Resilience is an essential quality that helps people to recover from setbacks. While resilience is a complex concept that can be difficult to precisely define, it’s generally understood as the ability to recover and adapt in the face of adversity. Demonstrating resilience doesn’t mean that you won’t experience difficulty or distress, but rather that you will be able to keep moving forward in spite of those feelings.
However, life sometimes throws you challenges that are particularly difficult to bounce back from, such as an MS diagnosis. An incurable autoimmune disease that affects the central nervous system, MS is extremely unpredictable and can involve varying levels of physical, cognitive, and emotional disability. In addition, with relapsing-remitting MS—by far the most common of the four types of MS—symptoms can come and go seemingly at random. Faced with such unpredictability, it’s therefore hardly surprising that many people living with MS develop depression or anxiety and can find it difficult to maintain a sense of resilience.
In addition to the challenges of dealing with the symptoms, there are other factors at work that may make it particularly hard for people with MS to be resilient. A 2017 focus group study conducted by researchers at the University of Washington School of Medicine identified a number of additional barriers to resilience for people with MS. These barriers include:
Social limitations—Many study participants talked about how they felt more limited socially as a result of MS. For example, some participants described the physical challenges of attending social events while in a wheelchair, which often led to fewer social interactions and a feeling of being left out, while other participants mentioned that they had lost or drifted away from friends who didn’t understand MS.
Negative thoughts and feelings—A low sense of self-worth, feelings of depression and mood swings, and an ongoing focus on things they couldn’t do any longer were some of the negative thoughts and feelings reported by study participants. Not everyone realizes that MS has a profound, lifelong emotional component that is a complicating factor in dealing with the disease. Information released by the American Academy of Neurology in 2014 suggests that more than half of people with MS will experience depression at some point in their lives. These emotional challenges are further exacerbated by chronic fatigue—often extreme to the point of limiting everyday functioning—that affects almost all patients with MS.
The stigma of MS—Despite significant awareness-building campaigns by organizations such as the National MS Society, MS is still a condition that is often misunderstood and carries a certain stigma. Some study participants felt this so strongly that they reportedly hid their diagnosis from others. Celebrities, such as Selma Blair are also helping by lending their influence to bring additional awareness to this often misunderstood disease.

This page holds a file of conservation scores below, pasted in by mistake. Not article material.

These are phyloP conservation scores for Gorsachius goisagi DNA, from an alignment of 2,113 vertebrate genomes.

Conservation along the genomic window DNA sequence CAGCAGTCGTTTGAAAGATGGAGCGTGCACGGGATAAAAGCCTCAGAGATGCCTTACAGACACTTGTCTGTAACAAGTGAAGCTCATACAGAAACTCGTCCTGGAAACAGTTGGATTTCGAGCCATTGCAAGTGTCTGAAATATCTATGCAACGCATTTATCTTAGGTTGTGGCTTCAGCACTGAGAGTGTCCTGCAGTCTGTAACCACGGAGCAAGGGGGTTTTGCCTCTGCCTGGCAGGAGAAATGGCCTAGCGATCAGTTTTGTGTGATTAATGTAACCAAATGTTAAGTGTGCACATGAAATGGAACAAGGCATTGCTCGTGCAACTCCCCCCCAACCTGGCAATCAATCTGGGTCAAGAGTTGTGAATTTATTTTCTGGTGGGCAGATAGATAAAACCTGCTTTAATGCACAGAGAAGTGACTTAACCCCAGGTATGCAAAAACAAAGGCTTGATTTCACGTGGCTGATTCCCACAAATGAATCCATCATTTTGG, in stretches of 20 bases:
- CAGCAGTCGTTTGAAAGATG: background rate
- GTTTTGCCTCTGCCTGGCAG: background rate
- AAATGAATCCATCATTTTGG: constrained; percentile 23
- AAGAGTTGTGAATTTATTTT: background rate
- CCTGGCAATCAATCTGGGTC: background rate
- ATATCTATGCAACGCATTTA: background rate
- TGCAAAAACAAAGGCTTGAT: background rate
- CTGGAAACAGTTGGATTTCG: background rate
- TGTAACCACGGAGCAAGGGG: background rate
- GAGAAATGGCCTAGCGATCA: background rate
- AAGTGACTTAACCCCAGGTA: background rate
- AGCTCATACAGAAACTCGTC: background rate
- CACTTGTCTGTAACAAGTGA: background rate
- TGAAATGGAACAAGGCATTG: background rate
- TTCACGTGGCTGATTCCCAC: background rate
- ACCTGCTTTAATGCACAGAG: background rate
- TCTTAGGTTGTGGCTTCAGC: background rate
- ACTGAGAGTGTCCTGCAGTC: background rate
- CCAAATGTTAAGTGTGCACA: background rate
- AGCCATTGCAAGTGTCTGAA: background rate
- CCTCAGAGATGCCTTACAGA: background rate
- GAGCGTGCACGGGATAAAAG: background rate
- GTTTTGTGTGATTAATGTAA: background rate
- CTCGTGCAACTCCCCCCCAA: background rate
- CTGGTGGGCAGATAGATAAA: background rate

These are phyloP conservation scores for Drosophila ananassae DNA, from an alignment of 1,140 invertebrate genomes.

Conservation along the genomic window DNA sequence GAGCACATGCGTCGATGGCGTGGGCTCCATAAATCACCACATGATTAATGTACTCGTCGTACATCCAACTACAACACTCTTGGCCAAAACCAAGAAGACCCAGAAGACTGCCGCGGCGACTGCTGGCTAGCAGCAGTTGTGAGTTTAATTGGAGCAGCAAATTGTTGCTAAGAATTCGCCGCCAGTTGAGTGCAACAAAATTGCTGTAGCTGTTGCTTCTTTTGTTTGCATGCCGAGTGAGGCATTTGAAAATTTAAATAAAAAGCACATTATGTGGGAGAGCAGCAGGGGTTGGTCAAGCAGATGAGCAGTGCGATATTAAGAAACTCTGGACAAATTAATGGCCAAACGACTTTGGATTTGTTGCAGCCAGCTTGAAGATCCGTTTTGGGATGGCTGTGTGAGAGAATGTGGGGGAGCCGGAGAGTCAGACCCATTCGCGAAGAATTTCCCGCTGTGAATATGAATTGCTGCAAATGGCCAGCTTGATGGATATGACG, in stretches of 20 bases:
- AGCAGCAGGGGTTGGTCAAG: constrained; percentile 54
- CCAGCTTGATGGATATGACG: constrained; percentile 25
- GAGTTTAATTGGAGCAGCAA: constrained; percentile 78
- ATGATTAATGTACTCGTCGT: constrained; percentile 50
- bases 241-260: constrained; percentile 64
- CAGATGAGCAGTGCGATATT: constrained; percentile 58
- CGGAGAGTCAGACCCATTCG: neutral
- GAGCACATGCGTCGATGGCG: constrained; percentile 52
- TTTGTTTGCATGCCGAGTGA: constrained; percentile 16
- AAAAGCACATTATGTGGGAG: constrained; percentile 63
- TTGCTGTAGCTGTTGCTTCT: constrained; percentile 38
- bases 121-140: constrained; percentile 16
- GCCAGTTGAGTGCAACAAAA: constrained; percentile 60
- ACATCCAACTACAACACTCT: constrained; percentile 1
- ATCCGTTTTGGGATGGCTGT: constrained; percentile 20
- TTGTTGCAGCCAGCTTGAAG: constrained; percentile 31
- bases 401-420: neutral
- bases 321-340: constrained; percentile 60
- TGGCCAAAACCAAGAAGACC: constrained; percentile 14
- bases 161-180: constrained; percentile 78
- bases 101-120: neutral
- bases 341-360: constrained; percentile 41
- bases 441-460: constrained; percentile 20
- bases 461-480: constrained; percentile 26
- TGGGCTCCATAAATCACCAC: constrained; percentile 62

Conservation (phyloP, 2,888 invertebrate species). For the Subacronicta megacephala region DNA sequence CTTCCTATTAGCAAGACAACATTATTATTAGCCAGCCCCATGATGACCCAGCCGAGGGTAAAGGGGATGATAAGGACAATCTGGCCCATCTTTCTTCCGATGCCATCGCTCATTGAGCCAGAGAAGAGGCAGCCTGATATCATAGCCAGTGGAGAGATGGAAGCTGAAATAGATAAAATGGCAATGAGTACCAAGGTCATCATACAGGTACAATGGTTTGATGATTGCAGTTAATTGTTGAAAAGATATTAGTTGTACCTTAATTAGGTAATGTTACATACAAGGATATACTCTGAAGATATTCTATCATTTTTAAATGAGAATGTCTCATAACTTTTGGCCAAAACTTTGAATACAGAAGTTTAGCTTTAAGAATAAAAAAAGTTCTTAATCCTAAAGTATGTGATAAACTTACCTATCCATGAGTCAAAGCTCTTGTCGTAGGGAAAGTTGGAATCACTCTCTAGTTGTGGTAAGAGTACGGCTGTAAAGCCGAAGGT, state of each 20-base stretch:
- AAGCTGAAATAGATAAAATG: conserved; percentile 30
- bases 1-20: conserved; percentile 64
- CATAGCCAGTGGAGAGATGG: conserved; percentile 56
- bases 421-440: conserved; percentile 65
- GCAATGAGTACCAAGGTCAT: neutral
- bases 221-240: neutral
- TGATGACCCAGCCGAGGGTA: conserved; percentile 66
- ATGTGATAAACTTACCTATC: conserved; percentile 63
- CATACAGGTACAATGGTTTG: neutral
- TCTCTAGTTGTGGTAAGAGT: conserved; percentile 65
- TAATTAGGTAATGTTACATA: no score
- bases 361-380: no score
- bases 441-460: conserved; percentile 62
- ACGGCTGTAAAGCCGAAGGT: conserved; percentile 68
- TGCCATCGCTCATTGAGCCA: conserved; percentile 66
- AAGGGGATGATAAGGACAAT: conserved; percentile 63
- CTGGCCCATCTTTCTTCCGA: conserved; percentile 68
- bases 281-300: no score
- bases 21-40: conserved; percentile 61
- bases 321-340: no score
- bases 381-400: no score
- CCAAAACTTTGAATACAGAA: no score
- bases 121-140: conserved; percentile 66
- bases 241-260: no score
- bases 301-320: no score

How people with MS can build resilience.
In spite of the aforementioned barriers, resilience is not simply a trait that people either have or don’t have. Rather, it’s a skill (involving behaviors, thoughts, and actions) that anyone can learn, practice, and build over time. What this means for people with MS is that “resilience training” can have a significant impact on their ability to adjust to and cope with the reality of their disease.
Recent research further supports this idea. Kevin Alschuler (a co-author of the University of Washington study) and his colleagues examined the impact that a National MS Society’s positive psychology course, which included a resilience component, had on people with MS. The researchers found that patients with MS who participated in the positive psychology curriculum improved their sense of resilience by about 20%. By comparison, there was no impact on the resilience of people who did not take part in the program.
The research highlights one of the most important steps that people with MS can take to help build their resilience: namely, to treat it as a skill that people need to develop and, even more importantly, to seek help in developing it through classes like the National MS Society’s positive psychology course. The following are some other actions that people with MS can take to build and hone their resilience.
Maintain social connections—Having a strong and supportive network of family and friends is a vital element in helping people with MS to build resilience. It’s also critical to realize that learning how to accept help, and even to ask for it, will be an increasingly important part of keeping these relationships strong as the disease progresses.
Embrace flexibility—For someone living with MS, trying to continue doing the same things in the same ways often results in nothing but frustration. Instead, experts encourage people with MS to be open to new and different ways of solving problems and coping with challenges.
Practice self-care—When our minds and bodies are strong, it’s much easier to be resilient. Focusing on actions that help to maintain well-being, conserve energy, and reduce stress can go a long way toward helping patients with MS to develop resilience